Published in 1628, On the Motion of the Heart and Blood was written by English physician William Harvey. In the treatise, Harvey introduces the doctrine of the circulatory system. He asserts that blood is pumped from the heart to the extremities, and then the blood returns from the extremities to the heart in a circular fashion.
His theory can be outlined as follows:
1) Blood enters the right ventricle of the heart from the right atrium.
2) Blood is pumped through the pulmonary artery to the lungs, where it is oxygenated.
3) Oxygenated blood travels through the pulmonary veins to the left atrium.
4) Oxygenated blood enters the left ventricle of the heart from the left atrium.
5) Oxygenated blood is pumped through the aorta and then through the arteries to the extremities of the body.
6) Deoxygenated blood travels through veins to the right atrium, where the cycle is repeated.
Arteries carry oxygenated blood away from the heart. Veins carry deoxygenated blood toward the heart.
Harvey’s methodology is just as important as his conclusion. He relies on countless observations, dissections, and vivisections to form his conclusion. In that sense, he would have made Francis Bacon proud.
“THE HEART of animals is the foundation of their life, the sovereign of everything within them, the sun of their microcosm, that upon which all growth depends, from which all power proceeds.”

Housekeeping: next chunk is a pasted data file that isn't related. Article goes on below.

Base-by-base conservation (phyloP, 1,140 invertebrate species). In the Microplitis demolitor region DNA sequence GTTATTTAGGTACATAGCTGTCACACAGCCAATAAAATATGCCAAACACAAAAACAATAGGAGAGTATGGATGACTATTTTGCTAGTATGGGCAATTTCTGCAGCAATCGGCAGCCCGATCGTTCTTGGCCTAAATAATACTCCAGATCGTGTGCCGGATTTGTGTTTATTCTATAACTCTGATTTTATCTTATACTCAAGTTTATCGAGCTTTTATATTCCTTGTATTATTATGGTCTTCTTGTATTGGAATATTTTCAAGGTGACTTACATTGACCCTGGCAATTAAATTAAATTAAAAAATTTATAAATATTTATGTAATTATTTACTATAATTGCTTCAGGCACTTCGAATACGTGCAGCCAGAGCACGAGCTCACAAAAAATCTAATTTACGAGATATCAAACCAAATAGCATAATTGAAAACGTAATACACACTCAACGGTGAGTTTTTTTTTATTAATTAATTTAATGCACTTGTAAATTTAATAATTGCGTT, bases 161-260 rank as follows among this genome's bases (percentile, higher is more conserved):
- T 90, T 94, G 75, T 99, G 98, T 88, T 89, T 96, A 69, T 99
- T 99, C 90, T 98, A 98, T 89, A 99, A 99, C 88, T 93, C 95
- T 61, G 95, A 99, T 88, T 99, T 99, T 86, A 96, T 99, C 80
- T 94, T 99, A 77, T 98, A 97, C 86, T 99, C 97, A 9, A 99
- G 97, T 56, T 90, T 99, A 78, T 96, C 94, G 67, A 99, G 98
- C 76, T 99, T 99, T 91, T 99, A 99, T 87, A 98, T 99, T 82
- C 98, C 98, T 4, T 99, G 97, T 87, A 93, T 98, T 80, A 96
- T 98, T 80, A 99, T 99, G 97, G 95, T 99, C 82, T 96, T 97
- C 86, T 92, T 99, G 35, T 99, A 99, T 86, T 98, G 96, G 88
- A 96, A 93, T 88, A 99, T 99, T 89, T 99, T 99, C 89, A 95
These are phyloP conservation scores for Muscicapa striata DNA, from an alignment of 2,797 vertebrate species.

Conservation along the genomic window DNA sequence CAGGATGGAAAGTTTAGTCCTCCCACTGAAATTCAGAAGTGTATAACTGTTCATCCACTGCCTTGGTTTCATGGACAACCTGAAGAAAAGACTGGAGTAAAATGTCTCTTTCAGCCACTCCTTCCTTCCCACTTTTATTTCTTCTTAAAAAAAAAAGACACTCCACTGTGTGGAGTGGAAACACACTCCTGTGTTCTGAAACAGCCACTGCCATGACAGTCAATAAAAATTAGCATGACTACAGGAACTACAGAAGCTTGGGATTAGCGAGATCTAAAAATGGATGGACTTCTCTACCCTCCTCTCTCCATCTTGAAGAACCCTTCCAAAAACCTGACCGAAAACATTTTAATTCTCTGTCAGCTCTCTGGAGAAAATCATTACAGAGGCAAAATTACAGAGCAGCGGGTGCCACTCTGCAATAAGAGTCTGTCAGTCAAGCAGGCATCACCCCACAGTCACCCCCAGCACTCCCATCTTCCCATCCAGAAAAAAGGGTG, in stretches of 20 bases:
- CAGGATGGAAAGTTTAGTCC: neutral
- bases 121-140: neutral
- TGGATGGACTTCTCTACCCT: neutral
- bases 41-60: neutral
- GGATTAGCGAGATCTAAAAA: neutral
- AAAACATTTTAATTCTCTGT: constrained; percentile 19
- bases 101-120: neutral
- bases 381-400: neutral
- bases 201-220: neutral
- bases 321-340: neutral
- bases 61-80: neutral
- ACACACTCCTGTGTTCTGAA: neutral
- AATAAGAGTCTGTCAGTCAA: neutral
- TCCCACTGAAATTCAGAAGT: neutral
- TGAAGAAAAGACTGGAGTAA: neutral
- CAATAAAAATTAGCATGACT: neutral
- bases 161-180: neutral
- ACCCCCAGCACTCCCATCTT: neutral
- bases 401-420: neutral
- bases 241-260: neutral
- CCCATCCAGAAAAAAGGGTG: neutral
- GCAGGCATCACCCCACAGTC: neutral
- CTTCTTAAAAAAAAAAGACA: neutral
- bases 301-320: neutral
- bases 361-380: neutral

“True philosophers, who are only eager for truth and knowledge, never regard themselves as already so thoroughly informed, but that they welcome further information from whomsoever and from wheresoever it may come.”
“All we know is still infinitely less than all that still remains unknown.”
“I found the task so truly arduous, so full of difficulties, that I was almost tempted to think, with Fracastorius, that the motion of the heart was only to be comprehended by God.”
“Experimenting with a pigeon upon one occasion, after the heart had wholly ceased to pulsate, and the auricles too had become motionless, I kept my finger wetted with saliva and warm for a short time upon the heart, and observed that under the influence of this fomentation it recovered new strength and life, so that both ventricles and auricles pulsated, contracting and relaxing alternately, recalled as it were from death to life.”
“Doctrine once sown strikes deep its root, and respect for antiquity influences all men.”
“It is absolutely necessary to conclude that the blood in the animal body is impelled in a circle, and is in a state of ceaseless motion; that this is the act or function which the heart performs by means of its pulse; and that it is the sole and only end of the motion and contraction of the heart.”